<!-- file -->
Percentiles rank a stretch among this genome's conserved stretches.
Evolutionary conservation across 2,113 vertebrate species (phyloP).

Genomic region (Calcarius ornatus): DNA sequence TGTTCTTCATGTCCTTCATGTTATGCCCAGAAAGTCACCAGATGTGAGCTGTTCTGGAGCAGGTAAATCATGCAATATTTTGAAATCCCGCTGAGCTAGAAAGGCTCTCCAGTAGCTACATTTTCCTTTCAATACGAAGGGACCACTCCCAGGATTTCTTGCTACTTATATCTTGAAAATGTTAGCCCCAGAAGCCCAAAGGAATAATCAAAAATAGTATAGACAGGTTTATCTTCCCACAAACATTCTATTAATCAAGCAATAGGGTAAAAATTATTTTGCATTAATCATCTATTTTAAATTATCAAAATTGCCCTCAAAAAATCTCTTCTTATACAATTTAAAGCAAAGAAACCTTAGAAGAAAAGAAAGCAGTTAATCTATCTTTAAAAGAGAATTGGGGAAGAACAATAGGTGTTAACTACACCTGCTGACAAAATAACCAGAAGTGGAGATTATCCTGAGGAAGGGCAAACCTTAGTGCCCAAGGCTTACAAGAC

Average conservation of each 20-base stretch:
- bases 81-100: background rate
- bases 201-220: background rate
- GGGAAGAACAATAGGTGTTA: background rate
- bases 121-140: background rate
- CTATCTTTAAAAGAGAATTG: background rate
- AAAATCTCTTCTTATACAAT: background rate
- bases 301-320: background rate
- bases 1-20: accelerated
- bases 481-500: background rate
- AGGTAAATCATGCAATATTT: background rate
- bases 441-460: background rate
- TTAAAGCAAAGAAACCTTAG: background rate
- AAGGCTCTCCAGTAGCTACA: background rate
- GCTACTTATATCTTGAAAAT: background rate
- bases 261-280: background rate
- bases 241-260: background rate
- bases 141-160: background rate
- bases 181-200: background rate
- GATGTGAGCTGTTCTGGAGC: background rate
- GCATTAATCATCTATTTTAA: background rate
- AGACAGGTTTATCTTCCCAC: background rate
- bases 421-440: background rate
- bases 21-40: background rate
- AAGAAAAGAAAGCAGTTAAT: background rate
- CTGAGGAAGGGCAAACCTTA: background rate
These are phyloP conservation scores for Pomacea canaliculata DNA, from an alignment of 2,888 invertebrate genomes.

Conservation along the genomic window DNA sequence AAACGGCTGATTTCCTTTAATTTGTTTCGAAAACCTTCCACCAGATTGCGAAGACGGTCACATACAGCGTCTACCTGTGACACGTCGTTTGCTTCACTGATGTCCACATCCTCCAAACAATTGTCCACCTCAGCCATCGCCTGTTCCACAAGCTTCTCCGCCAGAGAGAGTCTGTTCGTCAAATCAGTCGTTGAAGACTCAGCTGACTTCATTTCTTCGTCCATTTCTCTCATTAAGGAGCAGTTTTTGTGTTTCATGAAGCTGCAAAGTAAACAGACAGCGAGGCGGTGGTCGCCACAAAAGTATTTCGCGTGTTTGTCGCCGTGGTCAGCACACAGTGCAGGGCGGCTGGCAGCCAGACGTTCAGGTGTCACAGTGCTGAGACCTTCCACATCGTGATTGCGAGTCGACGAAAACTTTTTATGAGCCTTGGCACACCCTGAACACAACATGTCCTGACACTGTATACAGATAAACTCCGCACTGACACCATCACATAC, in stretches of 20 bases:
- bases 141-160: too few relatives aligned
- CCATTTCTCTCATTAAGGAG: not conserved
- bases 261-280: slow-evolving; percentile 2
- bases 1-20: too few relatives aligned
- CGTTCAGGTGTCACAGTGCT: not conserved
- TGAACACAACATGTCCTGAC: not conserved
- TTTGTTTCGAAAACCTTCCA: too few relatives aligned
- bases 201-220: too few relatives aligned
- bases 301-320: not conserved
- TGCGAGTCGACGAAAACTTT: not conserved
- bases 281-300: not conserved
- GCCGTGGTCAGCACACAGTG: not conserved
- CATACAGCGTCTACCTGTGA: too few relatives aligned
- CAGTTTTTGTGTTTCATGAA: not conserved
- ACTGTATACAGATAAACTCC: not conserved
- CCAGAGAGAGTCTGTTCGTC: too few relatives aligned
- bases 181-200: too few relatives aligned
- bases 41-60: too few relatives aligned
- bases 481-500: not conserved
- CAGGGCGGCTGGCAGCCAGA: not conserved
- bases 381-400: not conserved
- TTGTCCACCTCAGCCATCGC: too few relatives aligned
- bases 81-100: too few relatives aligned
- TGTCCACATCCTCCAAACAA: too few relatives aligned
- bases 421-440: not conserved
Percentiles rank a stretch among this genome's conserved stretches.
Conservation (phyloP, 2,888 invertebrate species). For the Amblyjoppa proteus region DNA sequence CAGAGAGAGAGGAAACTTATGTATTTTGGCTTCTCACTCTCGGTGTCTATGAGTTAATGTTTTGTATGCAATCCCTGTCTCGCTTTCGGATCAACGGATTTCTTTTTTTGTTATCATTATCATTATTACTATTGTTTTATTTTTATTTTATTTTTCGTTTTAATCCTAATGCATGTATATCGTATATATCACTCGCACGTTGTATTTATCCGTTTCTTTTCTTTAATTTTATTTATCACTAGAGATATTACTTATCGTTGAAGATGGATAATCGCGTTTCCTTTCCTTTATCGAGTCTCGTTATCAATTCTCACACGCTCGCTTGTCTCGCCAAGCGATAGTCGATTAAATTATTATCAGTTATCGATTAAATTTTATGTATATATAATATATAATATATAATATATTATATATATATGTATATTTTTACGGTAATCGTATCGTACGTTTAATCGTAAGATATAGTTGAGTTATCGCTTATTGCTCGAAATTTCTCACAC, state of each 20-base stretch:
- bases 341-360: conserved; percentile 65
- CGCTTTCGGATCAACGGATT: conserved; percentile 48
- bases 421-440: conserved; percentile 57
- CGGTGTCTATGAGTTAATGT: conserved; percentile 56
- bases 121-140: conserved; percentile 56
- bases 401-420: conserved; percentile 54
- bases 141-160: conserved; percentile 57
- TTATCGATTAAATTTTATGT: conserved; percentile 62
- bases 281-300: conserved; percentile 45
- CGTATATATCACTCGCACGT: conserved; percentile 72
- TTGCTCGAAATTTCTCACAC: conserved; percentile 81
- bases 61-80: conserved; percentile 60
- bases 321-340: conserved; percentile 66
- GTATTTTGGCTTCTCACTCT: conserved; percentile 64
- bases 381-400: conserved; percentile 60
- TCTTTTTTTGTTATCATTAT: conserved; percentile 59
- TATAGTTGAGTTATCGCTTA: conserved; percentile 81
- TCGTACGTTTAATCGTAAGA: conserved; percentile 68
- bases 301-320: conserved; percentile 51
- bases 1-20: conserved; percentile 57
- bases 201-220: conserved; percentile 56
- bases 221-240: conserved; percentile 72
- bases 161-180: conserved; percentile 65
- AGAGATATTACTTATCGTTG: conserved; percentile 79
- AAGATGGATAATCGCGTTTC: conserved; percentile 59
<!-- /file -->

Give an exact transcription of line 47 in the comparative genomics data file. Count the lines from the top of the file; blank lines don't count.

- CCAGAGAGAGTCTGTTCGTC: too few relatives aligned